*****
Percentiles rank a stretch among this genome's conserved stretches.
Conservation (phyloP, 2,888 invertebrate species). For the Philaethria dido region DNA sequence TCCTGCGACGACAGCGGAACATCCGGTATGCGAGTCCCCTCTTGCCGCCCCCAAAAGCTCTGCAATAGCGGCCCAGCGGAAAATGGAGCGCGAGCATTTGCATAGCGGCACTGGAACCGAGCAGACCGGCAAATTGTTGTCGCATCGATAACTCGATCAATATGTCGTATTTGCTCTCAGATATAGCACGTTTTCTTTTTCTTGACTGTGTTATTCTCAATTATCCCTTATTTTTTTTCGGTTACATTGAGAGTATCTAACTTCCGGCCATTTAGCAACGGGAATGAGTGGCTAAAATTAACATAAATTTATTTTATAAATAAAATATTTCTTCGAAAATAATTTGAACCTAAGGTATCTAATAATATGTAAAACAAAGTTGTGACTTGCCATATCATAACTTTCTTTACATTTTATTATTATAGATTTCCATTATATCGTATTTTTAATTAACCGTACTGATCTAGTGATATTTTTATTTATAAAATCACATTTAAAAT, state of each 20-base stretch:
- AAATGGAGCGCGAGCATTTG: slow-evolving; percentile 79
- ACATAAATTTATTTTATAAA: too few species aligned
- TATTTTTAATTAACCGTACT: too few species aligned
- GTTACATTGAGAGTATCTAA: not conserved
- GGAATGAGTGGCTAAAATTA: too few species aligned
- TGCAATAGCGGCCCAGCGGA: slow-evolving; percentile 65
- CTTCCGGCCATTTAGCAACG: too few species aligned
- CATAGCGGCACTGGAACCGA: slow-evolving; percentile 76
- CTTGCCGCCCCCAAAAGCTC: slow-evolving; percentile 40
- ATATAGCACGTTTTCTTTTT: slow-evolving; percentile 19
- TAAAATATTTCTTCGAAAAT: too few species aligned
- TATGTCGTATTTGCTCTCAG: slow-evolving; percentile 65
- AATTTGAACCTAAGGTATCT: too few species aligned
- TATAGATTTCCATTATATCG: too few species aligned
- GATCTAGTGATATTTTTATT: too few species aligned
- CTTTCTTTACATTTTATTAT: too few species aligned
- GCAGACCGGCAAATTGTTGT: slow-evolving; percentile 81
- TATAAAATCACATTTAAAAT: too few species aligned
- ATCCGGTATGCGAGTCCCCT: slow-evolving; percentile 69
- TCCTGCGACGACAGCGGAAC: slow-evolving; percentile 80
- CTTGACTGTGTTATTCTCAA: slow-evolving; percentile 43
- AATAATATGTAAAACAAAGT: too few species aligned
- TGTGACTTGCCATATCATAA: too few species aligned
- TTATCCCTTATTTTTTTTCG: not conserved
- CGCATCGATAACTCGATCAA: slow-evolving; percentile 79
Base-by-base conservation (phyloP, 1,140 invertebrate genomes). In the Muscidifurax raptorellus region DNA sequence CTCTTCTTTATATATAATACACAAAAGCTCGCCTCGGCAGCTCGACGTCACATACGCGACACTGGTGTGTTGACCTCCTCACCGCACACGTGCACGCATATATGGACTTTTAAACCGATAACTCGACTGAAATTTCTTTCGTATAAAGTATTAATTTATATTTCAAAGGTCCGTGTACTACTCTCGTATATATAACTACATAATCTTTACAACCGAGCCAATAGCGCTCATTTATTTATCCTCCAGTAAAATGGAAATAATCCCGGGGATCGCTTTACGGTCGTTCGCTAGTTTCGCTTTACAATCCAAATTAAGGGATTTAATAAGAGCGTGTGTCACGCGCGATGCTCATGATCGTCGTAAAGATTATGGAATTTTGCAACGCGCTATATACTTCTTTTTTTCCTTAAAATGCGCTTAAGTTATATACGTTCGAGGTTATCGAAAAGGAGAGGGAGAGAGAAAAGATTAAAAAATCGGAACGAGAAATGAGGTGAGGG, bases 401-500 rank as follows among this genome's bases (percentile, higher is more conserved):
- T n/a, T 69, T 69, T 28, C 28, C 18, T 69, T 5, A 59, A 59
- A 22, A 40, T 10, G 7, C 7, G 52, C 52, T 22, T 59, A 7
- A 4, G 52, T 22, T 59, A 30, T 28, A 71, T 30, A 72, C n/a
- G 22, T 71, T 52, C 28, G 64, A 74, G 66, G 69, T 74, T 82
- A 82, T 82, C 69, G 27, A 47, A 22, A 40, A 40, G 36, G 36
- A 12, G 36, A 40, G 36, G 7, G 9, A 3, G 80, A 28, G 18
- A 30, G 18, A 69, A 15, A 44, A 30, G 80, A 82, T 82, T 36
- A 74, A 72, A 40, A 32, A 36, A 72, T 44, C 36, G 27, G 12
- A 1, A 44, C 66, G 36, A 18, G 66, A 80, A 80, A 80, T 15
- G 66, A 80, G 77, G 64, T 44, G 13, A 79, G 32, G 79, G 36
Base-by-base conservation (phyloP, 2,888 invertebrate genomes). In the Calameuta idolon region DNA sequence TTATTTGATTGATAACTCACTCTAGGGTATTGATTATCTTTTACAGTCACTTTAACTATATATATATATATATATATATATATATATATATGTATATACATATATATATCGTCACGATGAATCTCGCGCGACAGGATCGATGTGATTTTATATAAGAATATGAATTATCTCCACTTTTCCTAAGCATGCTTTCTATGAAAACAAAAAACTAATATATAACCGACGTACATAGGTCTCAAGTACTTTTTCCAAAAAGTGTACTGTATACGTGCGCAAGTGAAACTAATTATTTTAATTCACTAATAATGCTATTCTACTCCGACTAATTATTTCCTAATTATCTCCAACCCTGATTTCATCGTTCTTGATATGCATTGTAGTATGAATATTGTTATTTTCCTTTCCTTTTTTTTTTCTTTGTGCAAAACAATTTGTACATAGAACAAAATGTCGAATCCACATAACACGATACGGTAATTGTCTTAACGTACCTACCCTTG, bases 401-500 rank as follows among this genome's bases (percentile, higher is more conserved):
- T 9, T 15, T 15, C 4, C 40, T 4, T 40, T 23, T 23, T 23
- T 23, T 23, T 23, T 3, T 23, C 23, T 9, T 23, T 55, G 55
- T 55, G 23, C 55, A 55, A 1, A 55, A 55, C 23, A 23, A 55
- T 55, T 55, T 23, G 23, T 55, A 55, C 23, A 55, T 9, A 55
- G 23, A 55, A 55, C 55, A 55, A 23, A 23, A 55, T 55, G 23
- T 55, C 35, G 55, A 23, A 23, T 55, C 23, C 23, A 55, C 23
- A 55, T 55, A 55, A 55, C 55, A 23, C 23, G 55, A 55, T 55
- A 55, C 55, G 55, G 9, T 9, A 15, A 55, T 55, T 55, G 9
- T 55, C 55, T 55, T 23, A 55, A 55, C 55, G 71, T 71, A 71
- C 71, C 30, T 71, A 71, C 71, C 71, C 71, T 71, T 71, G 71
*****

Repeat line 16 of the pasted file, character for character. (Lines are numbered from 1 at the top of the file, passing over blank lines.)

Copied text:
- TATAGATTTCCATTATATCG: too few species aligned